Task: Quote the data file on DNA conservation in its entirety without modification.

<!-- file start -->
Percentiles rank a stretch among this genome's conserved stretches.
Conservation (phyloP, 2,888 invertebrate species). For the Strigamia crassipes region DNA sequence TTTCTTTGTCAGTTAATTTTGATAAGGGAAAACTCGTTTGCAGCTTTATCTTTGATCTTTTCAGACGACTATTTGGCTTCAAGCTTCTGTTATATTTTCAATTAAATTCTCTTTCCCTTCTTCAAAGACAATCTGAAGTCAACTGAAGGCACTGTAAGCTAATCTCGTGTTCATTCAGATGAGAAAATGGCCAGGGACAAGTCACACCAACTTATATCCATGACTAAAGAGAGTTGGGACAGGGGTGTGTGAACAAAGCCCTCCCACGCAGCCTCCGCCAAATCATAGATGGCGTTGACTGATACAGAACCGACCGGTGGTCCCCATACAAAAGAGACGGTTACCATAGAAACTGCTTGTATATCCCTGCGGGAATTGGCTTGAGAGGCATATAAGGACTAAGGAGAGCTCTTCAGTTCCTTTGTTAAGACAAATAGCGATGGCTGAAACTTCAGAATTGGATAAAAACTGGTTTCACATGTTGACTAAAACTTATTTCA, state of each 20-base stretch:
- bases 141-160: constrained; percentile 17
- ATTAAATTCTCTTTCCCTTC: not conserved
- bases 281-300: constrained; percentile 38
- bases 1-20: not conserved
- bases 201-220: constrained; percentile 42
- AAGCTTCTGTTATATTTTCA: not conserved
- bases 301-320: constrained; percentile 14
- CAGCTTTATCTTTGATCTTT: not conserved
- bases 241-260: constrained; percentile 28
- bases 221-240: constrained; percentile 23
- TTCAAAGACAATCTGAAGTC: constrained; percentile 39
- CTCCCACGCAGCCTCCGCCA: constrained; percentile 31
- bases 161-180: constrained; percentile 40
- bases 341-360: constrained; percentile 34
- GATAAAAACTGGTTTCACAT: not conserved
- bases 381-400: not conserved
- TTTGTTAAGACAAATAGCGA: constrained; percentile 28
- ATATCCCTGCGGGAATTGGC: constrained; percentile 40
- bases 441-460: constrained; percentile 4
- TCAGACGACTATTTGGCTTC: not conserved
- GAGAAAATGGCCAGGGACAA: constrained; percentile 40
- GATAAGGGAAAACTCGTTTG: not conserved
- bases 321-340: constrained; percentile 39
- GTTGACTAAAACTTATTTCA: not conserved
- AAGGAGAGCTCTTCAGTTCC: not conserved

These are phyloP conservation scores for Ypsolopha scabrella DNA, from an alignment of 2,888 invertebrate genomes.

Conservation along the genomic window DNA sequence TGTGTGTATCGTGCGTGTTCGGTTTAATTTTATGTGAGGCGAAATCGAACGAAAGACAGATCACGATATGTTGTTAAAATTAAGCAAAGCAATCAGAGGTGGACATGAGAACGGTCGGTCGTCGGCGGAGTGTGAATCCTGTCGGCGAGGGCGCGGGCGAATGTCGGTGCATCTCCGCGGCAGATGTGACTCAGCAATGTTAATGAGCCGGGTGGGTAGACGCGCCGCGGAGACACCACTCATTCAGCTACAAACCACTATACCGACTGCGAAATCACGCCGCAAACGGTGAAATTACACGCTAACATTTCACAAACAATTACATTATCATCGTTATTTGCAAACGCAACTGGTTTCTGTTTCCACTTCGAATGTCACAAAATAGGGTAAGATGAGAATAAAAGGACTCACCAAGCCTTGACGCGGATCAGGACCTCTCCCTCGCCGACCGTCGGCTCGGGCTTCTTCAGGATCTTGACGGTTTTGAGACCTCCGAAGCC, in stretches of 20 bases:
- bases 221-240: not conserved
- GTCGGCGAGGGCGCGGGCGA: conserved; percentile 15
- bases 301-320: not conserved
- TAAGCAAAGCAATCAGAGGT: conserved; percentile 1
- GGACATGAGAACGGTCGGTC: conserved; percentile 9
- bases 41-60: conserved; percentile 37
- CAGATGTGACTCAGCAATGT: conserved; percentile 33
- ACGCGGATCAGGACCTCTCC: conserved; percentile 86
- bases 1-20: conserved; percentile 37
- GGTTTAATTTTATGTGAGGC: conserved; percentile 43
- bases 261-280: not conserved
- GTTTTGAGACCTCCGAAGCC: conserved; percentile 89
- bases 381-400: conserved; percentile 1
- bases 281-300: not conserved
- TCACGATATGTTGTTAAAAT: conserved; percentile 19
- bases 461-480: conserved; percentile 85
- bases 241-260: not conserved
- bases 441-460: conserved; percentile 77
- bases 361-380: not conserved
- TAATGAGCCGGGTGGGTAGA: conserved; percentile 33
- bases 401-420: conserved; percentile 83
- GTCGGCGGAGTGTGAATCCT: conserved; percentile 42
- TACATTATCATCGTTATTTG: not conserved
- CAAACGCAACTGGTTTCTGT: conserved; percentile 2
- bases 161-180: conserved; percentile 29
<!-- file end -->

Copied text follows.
Percentiles rank a stretch among this genome's conserved stretches.
Conservation (phyloP, 2,888 invertebrate species). For the Strigamia crassipes region DNA sequence TTTCTTTGTCAGTTAATTTTGATAAGGGAAAACTCGTTTGCAGCTTTATCTTTGATCTTTTCAGACGACTATTTGGCTTCAAGCTTCTGTTATATTTTCAATTAAATTCTCTTTCCCTTCTTCAAAGACAATCTGAAGTCAACTGAAGGCACTGTAAGCTAATCTCGTGTTCATTCAGATGAGAAAATGGCCAGGGACAAGTCACACCAACTTATATCCATGACTAAAGAGAGTTGGGACAGGGGTGTGTGAACAAAGCCCTCCCACGCAGCCTCCGCCAAATCATAGATGGCGTTGACTGATACAGAACCGACCGGTGGTCCCCATACAAAAGAGACGGTTACCATAGAAACTGCTTGTATATCCCTGCGGGAATTGGCTTGAGAGGCATATAAGGACTAAGGAGAGCTCTTCAGTTCCTTTGTTAAGACAAATAGCGATGGCTGAAACTTCAGAATTGGATAAAAACTGGTTTCACATGTTGACTAAAACTTATTTCA, state of each 20-base stretch:
- bases 141-160: constrained; percentile 17
- ATTAAATTCTCTTTCCCTTC: not conserved
- bases 281-300: constrained; percentile 38
- bases 1-20: not conserved
- bases 201-220: constrained; percentile 42
- AAGCTTCTGTTATATTTTCA: not conserved
- bases 301-320: constrained; percentile 14
- CAGCTTTATCTTTGATCTTT: not conserved
- bases 241-260: constrained; percentile 28
- bases 221-240: constrained; percentile 23
- TTCAAAGACAATCTGAAGTC: constrained; percentile 39
- CTCCCACGCAGCCTCCGCCA: constrained; percentile 31
- bases 161-180: constrained; percentile 40
- bases 341-360: constrained; percentile 34
- GATAAAAACTGGTTTCACAT: not conserved
- bases 381-400: not conserved
- TTTGTTAAGACAAATAGCGA: constrained; percentile 28
- ATATCCCTGCGGGAATTGGC: constrained; percentile 40
- bases 441-460: constrained; percentile 4
- TCAGACGACTATTTGGCTTC: not conserved
- GAGAAAATGGCCAGGGACAA: constrained; percentile 40
- GATAAGGGAAAACTCGTTTG: not conserved
- bases 321-340: constrained; percentile 39
- GTTGACTAAAACTTATTTCA: not conserved
- AAGGAGAGCTCTTCAGTTCC: not conserved

These are phyloP conservation scores for Ypsolopha scabrella DNA, from an alignment of 2,888 invertebrate genomes.

Conservation along the genomic window DNA sequence TGTGTGTATCGTGCGTGTTCGGTTTAATTTTATGTGAGGCGAAATCGAACGAAAGACAGATCACGATATGTTGTTAAAATTAAGCAAAGCAATCAGAGGTGGACATGAGAACGGTCGGTCGTCGGCGGAGTGTGAATCCTGTCGGCGAGGGCGCGGGCGAATGTCGGTGCATCTCCGCGGCAGATGTGACTCAGCAATGTTAATGAGCCGGGTGGGTAGACGCGCCGCGGAGACACCACTCATTCAGCTACAAACCACTATACCGACTGCGAAATCACGCCGCAAACGGTGAAATTACACGCTAACATTTCACAAACAATTACATTATCATCGTTATTTGCAAACGCAACTGGTTTCTGTTTCCACTTCGAATGTCACAAAATAGGGTAAGATGAGAATAAAAGGACTCACCAAGCCTTGACGCGGATCAGGACCTCTCCCTCGCCGACCGTCGGCTCGGGCTTCTTCAGGATCTTGACGGTTTTGAGACCTCCGAAGCC, in stretches of 20 bases:
- bases 221-240: not conserved
- GTCGGCGAGGGCGCGGGCGA: conserved; percentile 15
- bases 301-320: not conserved
- TAAGCAAAGCAATCAGAGGT: conserved; percentile 1
- GGACATGAGAACGGTCGGTC: conserved; percentile 9
- bases 41-60: conserved; percentile 37
- CAGATGTGACTCAGCAATGT: conserved; percentile 33
- ACGCGGATCAGGACCTCTCC: conserved; percentile 86
- bases 1-20: conserved; percentile 37
- GGTTTAATTTTATGTGAGGC: conserved; percentile 43
- bases 261-280: not conserved
- GTTTTGAGACCTCCGAAGCC: conserved; percentile 89
- bases 381-400: conserved; percentile 1
- bases 281-300: not conserved
- TCACGATATGTTGTTAAAAT: conserved; percentile 19
- bases 461-480: conserved; percentile 85
- bases 241-260: not conserved
- bases 441-460: conserved; percentile 77
- bases 361-380: not conserved
- TAATGAGCCGGGTGGGTAGA: conserved; percentile 33
- bases 401-420: conserved; percentile 83
- GTCGGCGGAGTGTGAATCCT: conserved; percentile 42
- TACATTATCATCGTTATTTG: not conserved
- CAAACGCAACTGGTTTCTGT: conserved; percentile 2
- bases 161-180: conserved; percentile 29